Resignation leaves Japan

Freedom New Mexico

Last month, Japanese Prime Minister Yasuo Fukuda resigned suddenly, leaving the ruling Liberal Democratic Party somewhat adrift and the government tied in knots as the economy drifts toward recession.

This makes him the second Japanese prime minister to stay in office for less than a year. A country that has been viewed as a model of stability seems to have developed something close to a permanent governing crisis.

The immediate cause of the crisis is a parliamentary deadlock. The Liberal Democratic Party ruled Japan for decades as virtually the sole holder of power but during the economic crisis of the 1990s the opposition Democratic Party of Japan gained enough seats in parliament to make decisions difficult. Fukuda and his predecessor, Shinzo Abe, did not have sufficient popularity to break the deadlock.

The deeper reason for Japan’s crisis, however, is it has never reformed its heavily government-guided economic system of crony capitalism, which may be given some credit for Japan’s dramatic economic growth from the 1950s through the 1980s but has proved unsustainable.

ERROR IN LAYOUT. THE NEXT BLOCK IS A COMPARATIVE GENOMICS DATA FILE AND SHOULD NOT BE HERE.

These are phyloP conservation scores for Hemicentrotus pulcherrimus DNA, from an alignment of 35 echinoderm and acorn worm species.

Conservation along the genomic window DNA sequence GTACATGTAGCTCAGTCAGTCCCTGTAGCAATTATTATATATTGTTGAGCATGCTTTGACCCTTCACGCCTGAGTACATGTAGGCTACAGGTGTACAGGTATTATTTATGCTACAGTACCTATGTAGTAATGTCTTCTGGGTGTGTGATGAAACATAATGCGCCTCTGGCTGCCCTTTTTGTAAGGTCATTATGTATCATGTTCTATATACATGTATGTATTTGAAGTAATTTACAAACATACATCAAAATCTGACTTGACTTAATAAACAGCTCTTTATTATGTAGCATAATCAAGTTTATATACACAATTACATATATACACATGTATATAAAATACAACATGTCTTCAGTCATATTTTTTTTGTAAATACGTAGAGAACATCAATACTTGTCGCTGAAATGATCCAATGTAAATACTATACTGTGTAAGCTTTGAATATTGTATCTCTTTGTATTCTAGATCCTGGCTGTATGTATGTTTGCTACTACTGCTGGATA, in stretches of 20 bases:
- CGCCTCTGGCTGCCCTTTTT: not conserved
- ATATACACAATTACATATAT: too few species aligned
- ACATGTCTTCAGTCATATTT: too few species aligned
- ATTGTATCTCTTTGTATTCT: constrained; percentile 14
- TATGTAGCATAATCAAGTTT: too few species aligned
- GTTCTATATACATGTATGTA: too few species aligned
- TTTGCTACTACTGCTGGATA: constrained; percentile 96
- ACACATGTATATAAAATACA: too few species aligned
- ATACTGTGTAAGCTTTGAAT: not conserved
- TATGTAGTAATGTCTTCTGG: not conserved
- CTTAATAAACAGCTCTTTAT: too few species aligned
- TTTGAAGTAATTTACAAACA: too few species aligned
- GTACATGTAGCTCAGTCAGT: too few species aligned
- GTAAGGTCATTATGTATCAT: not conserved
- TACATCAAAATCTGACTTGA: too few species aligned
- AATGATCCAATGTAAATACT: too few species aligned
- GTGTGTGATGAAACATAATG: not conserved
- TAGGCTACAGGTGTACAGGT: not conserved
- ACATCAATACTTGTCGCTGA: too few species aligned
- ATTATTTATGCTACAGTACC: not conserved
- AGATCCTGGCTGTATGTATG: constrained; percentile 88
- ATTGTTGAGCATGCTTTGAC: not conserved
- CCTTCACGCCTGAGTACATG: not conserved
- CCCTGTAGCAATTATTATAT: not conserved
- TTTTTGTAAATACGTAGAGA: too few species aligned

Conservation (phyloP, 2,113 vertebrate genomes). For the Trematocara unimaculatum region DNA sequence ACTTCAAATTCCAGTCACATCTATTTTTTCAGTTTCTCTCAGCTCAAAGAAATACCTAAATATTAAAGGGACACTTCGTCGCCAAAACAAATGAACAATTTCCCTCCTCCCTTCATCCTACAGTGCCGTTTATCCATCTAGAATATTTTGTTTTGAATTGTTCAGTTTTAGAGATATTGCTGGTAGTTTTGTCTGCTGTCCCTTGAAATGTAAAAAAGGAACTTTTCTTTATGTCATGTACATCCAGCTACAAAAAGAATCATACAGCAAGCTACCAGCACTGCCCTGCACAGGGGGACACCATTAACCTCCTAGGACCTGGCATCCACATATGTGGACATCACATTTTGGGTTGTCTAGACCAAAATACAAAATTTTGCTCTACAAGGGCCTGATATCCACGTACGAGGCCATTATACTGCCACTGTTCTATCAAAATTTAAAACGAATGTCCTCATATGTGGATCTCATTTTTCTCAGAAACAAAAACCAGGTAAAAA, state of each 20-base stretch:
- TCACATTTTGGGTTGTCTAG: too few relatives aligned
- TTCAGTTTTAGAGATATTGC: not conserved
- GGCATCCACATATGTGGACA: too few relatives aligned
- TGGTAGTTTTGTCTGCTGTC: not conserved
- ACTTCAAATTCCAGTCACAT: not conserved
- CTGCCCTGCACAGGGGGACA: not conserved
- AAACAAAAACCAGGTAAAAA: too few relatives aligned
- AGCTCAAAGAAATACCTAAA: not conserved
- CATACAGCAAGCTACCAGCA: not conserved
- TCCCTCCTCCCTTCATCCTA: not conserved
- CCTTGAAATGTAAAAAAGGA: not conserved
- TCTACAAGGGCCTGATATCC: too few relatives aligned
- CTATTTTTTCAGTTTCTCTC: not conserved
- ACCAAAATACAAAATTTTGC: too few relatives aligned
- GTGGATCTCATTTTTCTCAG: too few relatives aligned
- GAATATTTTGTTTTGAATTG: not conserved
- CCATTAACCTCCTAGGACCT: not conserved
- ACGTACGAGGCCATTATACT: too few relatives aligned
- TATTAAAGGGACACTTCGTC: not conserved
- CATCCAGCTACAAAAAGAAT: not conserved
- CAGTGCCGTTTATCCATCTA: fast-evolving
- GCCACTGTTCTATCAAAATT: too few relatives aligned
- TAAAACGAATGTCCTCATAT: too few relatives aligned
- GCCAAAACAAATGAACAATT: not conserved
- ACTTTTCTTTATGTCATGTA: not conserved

After World War II, the powerful Ministry of International Trade and Industry (MITI) dictated or heavily influenced what businesses and industries would be favored, especially with being admitted into the closely knit associations among manufacturers, suppliers, distributors and banks, called keiretsu, which manipulated funds and credit to make sure that members didn’t fail. With the economy directed toward exports, this arrangement worked well enough to be hailed as an economic miracle for more than 20 years.

However, these cozy associations created all too many companies deemed “too big to fail” even when they made poor decisions or borrowed too heavily or otherwise got into trouble.

The “bubble” burst in the early 1990s and the economy went into a period of stagnation. Instead of allowing failing companies to fail, the government and the banks kept propping them up.

Thus money and other resources were and are misallocated on an enormous scale, which deters significant economic growth.

Reform is almost impossible because many of the companies that should be subject to market discipline are politically influential. Thus the political system is virtually paralyzed.

Liberal Democratic Party Secretary General Taro Aso is considered the leading candidate to become prime minister, but the LDP must call for new elections next year.

That doesn’t leave the new prime minister much time.

His best bet would be to introduce dramatic market-oriented reforms and push hard for them, despite resistance from entrenched interests. But even that carries no guarantee of success.